According to the World Bank’s 2013 Doing Business Report, South Africa has been joint-ranked, along with Malaysia and the United Kingdom, as the easiest country in the world for small and medium-sized enterprise (SMEs) to access credit.
Gerrie van Biljon, Executive Director of Business Partners Limited, says that this will be the third year in a row that South Africa has achieved the ranking and that that it is a very encouraging sign for small business owners locally.
He says that there is however evidence that a lack of SME financing still exists, despite the reported easy credit access. “Access to finance remains the number one hindrance for SMEs, regardless of this high rating. This is most likely due to the fact that SMEs are unsure of how to apply for finance, or that they do not qualify for the type of financing that is available. It is therefore of utmost importance that SMEs understand the stringent credit conditions that need to be fulfilled to obtain financing.”
He explains that financiers have their own focus areas, exclusions and financing criteria and that entrepreneurs often get frustrated when their application is rejected. “When this occurs, entrepreneurs need to question whether they are knocking on the right door.”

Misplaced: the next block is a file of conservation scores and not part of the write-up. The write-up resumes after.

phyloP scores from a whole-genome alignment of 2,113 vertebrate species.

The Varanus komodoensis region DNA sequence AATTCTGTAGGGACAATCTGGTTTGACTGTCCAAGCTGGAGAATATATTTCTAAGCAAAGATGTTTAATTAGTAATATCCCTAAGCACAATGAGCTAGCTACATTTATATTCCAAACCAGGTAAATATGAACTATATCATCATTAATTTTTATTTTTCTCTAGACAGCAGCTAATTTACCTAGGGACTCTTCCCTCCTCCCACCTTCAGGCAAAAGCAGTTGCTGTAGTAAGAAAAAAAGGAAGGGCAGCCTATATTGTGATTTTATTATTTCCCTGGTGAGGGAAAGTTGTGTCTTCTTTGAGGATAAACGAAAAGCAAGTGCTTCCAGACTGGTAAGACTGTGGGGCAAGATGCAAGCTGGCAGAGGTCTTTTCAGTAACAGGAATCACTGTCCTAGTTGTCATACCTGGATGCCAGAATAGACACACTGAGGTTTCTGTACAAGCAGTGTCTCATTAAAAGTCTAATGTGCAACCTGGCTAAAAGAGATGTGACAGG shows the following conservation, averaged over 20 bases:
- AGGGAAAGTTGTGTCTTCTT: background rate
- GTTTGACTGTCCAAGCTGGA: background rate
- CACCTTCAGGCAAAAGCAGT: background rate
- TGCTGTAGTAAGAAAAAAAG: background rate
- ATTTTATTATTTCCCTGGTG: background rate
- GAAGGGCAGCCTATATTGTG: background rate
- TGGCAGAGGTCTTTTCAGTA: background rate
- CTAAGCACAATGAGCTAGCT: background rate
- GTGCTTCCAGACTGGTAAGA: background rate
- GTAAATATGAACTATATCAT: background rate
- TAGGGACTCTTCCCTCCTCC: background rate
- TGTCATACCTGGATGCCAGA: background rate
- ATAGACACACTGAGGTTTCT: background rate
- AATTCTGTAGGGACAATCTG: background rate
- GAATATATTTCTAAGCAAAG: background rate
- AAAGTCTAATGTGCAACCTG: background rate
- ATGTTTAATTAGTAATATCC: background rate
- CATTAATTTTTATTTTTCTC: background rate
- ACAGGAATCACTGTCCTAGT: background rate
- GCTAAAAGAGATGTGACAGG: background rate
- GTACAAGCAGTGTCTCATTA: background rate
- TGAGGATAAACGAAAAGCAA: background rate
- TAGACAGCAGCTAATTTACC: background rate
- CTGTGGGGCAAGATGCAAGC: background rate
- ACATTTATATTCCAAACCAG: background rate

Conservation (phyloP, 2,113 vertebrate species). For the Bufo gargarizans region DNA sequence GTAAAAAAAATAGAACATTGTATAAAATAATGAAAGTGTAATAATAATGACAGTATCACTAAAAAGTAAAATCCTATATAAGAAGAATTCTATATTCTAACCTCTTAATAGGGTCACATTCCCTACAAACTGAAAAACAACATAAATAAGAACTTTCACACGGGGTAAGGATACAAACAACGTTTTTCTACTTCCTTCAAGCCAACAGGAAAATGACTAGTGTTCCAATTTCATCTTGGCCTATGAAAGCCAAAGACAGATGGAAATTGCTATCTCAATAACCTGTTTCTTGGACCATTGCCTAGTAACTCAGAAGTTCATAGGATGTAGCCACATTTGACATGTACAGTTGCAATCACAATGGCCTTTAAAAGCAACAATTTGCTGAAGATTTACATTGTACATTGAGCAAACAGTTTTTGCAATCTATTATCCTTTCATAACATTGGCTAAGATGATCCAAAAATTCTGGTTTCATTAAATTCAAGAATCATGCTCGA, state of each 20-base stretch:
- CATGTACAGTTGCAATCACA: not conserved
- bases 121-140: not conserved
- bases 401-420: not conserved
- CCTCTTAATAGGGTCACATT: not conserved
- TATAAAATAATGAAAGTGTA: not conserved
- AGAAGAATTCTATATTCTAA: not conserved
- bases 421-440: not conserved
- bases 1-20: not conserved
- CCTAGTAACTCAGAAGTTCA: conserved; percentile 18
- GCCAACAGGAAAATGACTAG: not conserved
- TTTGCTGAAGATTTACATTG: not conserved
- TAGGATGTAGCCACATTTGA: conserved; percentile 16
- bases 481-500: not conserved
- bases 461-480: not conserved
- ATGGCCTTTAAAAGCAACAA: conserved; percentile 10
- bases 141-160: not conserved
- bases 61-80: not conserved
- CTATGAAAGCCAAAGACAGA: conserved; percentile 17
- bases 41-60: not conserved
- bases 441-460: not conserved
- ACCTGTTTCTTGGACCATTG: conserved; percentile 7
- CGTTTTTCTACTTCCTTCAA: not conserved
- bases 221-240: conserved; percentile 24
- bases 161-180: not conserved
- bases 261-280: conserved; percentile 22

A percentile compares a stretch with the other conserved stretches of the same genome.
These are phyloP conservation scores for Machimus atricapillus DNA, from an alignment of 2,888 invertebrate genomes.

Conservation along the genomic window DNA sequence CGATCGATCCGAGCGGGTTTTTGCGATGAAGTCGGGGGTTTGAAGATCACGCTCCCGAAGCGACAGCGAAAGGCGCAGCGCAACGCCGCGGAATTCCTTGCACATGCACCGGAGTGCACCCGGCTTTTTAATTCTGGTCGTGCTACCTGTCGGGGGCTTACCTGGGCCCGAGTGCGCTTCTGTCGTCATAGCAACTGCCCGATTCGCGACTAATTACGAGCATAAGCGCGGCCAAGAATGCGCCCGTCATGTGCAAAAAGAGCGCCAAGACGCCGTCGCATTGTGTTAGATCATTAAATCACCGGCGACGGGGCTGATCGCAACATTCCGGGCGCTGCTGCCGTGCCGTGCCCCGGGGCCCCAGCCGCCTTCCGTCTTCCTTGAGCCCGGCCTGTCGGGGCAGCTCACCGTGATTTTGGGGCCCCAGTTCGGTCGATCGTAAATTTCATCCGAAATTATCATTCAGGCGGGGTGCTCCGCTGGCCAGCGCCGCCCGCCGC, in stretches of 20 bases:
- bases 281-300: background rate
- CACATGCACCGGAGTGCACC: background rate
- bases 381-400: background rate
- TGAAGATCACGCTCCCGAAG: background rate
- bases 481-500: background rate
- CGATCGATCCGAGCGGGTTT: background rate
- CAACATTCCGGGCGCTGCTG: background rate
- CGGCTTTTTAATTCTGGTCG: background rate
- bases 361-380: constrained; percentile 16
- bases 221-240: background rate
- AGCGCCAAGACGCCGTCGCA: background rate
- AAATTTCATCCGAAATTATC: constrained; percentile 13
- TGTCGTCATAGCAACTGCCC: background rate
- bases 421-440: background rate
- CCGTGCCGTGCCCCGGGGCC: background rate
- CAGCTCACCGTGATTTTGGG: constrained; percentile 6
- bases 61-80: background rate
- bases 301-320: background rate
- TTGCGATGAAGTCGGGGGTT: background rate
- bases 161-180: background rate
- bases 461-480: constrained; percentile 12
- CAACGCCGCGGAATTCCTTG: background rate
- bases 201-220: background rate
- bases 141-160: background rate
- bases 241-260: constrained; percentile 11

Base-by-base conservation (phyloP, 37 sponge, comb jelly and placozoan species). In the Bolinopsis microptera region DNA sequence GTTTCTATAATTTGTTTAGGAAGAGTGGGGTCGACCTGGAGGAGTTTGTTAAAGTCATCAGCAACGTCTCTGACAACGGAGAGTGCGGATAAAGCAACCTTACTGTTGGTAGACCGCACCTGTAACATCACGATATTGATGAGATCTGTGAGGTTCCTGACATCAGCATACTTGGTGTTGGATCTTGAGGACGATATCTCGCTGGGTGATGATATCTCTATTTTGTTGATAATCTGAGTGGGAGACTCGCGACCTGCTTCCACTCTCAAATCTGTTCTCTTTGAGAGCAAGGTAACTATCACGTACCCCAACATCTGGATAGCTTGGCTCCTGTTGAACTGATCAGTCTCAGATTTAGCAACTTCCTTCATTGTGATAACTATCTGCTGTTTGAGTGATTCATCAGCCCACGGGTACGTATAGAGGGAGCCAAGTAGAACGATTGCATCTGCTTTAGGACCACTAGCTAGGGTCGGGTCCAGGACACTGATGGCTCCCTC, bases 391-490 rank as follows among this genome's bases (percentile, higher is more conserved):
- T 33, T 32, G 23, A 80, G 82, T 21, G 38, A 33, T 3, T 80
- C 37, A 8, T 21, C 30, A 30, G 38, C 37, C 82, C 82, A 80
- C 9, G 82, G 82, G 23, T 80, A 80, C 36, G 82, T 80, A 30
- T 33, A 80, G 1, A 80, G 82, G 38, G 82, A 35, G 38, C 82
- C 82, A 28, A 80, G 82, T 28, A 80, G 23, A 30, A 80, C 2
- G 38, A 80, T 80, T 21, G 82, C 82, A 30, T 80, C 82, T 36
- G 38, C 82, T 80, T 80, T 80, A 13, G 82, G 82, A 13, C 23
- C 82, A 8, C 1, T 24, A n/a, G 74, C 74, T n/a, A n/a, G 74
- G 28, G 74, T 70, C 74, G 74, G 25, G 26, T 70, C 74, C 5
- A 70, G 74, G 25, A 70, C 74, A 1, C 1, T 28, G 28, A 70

Van Biljon says that the expectations of those seeking finance and those offering finance are often miles apart. “Entrepreneurs are by nature optimists and pitfalls and risk factors are therefore disregarded or ignored. They also often believe that money is the magic wand to success, although it is a means to what may lead to business success. However, it is the entrepreneur that is key to business success and many inexperienced entrepreneurs will therefore fail, despite the sound business concept in front of them.”
He says that access to financing can potentially be a critical tool in determining the success of an entrepreneur. “Financing is often the necessary catalyst that enables SMEs to reach their full economic potential.”
However, he also emphasises that entrepreneurs should proceed with caution when evaluating their financing needs. “Financing can potentially damage a business as much it can provide boost. It is essential that SME owners fully analyse their financing needs and establish whether the expected benefits exceed the cost of securing financing. It is also critical that SMEs ensure their businesses don’t become over-leveraged, which could hamper business results.”
Van Biljon says that entrepreneurs are currently hesitant to commit themselves to a financial arrangement. “With the uncertainty in the market, poor trading conditions and the global economic crisis, taking up further debt could be risky.
“Entrepreneurs are very confident about their own trading environment and feel that have some control over their destiny, but are less confident when it comes to the macro environment, over which they have no control.”
He says that should an entrepreneur consider finance, planning and preparation is vital. “The challenge is to convince those with the funding available to part with it and trust it in the hands of the entrepreneur. The financier also wants comfort that the money will flow back and not be lost in the process.
“Because South Africa is one of the easiest countries in the world for SMEs to access credit, business owners need to ensure that they are taking the correct steps when applying for credit,” concludes Biljon.